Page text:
Published November 16, 2015
The amount of water is incomprehensible. We’ve been flying for hours, and just when we’re about as far from a landmass as you can possibly get—a spot where the curving, wave-flecked Pacific Ocean stretches thousands of kilometers in every direction—an island slides into view. It’s no more than a snippet of sand and palm trees, a snake winding through the blue plain of the Pacific. Fanning out around it are 1,200 similar islands, some inhabited, others not, arranged into a constellation of 29 atolls like stars in a universe of ocean. For every square kilometer of land in the Republic of the Marshall Islands, there are 10,732 square kilometers of ocean.
By the year 2100, it’s conceivable that climate change will force the entire population of the Marshall Islands to US shores. Already, more than 25,000 Marshallese—over a third of the population—have left the islands, many in the last 15 years. Among them was Sarah Joseph, now 22 and a resident of Enid, Oklahoma.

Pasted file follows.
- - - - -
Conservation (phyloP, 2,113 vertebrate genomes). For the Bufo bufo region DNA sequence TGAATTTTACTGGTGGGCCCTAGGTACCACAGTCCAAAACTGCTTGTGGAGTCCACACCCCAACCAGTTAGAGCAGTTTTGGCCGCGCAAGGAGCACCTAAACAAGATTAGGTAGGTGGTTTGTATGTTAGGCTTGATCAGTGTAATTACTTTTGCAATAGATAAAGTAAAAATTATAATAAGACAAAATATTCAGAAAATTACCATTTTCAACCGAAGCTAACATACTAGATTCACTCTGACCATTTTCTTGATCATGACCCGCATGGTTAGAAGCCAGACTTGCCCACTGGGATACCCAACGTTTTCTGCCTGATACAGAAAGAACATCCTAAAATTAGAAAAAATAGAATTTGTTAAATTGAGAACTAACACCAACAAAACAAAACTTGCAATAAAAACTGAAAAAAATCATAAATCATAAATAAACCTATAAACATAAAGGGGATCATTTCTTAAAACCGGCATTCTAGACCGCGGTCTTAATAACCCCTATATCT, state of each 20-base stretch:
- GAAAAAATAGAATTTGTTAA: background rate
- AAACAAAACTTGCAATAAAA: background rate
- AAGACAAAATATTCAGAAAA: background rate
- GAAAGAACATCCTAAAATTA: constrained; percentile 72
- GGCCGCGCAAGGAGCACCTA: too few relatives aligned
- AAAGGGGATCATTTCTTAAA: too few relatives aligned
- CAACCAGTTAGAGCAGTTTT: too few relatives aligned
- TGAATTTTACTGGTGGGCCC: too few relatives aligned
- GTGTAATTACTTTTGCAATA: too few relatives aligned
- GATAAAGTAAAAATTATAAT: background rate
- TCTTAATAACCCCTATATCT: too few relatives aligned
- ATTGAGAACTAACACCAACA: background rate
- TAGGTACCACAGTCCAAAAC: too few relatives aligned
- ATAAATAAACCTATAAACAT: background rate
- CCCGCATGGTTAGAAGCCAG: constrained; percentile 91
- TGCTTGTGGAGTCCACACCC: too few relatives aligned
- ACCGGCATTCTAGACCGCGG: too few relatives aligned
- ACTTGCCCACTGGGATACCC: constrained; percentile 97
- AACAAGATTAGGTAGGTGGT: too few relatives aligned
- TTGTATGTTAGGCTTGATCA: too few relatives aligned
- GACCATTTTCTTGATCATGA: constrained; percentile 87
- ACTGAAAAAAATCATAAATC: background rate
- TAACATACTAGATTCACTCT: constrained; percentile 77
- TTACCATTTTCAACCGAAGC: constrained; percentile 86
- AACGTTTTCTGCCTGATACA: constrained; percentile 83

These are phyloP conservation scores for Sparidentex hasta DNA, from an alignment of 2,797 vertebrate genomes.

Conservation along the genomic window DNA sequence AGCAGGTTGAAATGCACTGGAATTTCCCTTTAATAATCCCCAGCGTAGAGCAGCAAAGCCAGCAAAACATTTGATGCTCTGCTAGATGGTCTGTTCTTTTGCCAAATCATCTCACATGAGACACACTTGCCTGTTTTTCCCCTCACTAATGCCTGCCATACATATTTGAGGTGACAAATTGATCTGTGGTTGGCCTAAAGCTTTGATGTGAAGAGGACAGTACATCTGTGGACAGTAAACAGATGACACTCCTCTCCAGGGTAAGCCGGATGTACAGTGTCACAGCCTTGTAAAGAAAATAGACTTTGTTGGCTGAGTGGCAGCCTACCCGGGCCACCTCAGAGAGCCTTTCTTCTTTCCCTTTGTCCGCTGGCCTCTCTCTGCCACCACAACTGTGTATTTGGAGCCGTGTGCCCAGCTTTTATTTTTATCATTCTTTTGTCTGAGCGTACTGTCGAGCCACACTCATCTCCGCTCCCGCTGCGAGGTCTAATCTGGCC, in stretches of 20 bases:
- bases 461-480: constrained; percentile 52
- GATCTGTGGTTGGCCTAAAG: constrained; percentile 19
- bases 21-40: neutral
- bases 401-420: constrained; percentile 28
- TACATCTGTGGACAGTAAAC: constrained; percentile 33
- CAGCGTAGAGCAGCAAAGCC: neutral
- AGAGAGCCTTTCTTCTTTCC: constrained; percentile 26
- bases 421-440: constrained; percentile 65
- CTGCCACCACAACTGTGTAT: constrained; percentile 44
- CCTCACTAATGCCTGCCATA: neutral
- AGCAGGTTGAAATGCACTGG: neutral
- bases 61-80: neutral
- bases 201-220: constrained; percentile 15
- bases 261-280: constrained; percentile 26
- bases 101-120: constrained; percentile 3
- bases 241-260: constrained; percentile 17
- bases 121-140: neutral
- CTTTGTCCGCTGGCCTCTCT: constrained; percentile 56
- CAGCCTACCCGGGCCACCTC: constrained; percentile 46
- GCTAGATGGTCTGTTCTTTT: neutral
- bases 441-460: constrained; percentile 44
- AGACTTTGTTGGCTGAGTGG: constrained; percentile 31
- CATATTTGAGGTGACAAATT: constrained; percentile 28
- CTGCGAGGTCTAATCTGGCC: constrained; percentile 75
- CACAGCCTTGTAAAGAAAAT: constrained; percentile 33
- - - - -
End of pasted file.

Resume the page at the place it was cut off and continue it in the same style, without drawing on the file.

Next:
Through all of this, Marshallese culture adapted and survived. But today, it’s facing the one battle that might be impossible to win. Climate experts predict that because of rising sea levels caused by greenhouse gas emissions, the Marshall Islands could be uninhabitable by the end of this century.
As the ocean seeps into homes and buckles roads, it’s shifting from a source of inspiration to one of fear.
Infant mortality is high, and celebrating the first year of life is an event which is special to Marshall Islanders
Unlike many Marshallese-Americans of her generation, though, Marla will later be able to say that once, she knew the ocean. She sat on her mother’s lap at the edge of the lagoon and felt the tropical water tickle her legs. She took her first steps in her paternal grandparents’ gecko-green house that rises from the sea on a piece of land sprouted from oil drums and old tires. She looked into the eyes of the sea turtle that the men speared for her first birthday feast. And, the night before her first birthday, just before midnight, she watched quietly, her brown eyes wide, as a chorus of women and children streamed into the house strumming ukuleles and singing, welcoming her to the world. To her home.
Landlocked Islanders | Hakai Magazine